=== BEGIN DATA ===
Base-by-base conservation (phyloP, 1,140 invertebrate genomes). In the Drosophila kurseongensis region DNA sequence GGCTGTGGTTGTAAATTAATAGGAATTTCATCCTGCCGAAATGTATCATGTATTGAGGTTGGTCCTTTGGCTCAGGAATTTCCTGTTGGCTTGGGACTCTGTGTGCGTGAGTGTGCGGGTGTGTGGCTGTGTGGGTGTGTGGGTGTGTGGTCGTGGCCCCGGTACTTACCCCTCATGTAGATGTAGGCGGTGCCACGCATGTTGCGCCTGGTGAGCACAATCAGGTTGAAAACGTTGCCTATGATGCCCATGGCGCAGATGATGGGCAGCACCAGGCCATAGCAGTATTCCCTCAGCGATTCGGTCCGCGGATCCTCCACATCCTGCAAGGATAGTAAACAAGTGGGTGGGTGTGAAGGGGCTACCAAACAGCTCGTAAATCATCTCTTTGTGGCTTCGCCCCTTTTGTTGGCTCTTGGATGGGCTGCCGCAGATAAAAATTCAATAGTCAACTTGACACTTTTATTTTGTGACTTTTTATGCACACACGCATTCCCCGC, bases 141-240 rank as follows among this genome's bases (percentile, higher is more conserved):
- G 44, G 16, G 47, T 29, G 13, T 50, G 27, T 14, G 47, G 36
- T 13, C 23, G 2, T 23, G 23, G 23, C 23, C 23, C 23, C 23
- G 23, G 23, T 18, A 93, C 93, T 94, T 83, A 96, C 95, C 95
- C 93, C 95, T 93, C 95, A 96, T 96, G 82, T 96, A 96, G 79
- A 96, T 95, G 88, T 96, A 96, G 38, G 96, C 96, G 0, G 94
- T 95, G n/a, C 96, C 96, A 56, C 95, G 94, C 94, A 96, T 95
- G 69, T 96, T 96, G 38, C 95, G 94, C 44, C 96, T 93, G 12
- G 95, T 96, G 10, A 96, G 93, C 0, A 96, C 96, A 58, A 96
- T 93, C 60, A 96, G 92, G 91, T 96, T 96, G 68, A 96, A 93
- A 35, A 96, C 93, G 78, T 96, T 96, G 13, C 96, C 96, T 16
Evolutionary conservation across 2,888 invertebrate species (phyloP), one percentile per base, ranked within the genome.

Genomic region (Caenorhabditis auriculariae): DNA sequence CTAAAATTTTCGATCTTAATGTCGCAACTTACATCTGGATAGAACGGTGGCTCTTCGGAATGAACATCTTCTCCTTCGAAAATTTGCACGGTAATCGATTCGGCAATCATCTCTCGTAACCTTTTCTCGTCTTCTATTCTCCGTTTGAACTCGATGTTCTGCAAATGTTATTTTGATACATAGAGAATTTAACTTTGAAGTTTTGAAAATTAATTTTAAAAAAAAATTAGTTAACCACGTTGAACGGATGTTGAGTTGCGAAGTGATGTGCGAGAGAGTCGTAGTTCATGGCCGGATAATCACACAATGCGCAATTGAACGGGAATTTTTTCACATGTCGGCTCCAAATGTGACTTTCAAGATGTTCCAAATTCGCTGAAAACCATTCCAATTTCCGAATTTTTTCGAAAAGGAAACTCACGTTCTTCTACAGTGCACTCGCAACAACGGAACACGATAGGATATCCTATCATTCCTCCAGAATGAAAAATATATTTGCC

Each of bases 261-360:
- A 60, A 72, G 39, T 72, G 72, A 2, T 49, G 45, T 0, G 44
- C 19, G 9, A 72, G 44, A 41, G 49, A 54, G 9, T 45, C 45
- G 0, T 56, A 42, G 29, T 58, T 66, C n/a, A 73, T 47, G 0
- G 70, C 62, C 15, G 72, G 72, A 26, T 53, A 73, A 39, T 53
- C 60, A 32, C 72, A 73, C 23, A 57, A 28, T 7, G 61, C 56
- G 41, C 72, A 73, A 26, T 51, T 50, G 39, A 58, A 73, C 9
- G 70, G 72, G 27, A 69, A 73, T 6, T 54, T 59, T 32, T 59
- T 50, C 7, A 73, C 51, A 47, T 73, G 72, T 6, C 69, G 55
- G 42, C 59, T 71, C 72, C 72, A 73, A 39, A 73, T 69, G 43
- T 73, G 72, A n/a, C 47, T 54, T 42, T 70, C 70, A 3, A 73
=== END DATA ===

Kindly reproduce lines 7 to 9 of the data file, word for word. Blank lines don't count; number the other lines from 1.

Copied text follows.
- T 95, G n/a, C 96, C 96, A 56, C 95, G 94, C 94, A 96, T 95
- G 69, T 96, T 96, G 38, C 95, G 94, C 44, C 96, T 93, G 12
- G 95, T 96, G 10, A 96, G 93, C 0, A 96, C 96, A 58, A 96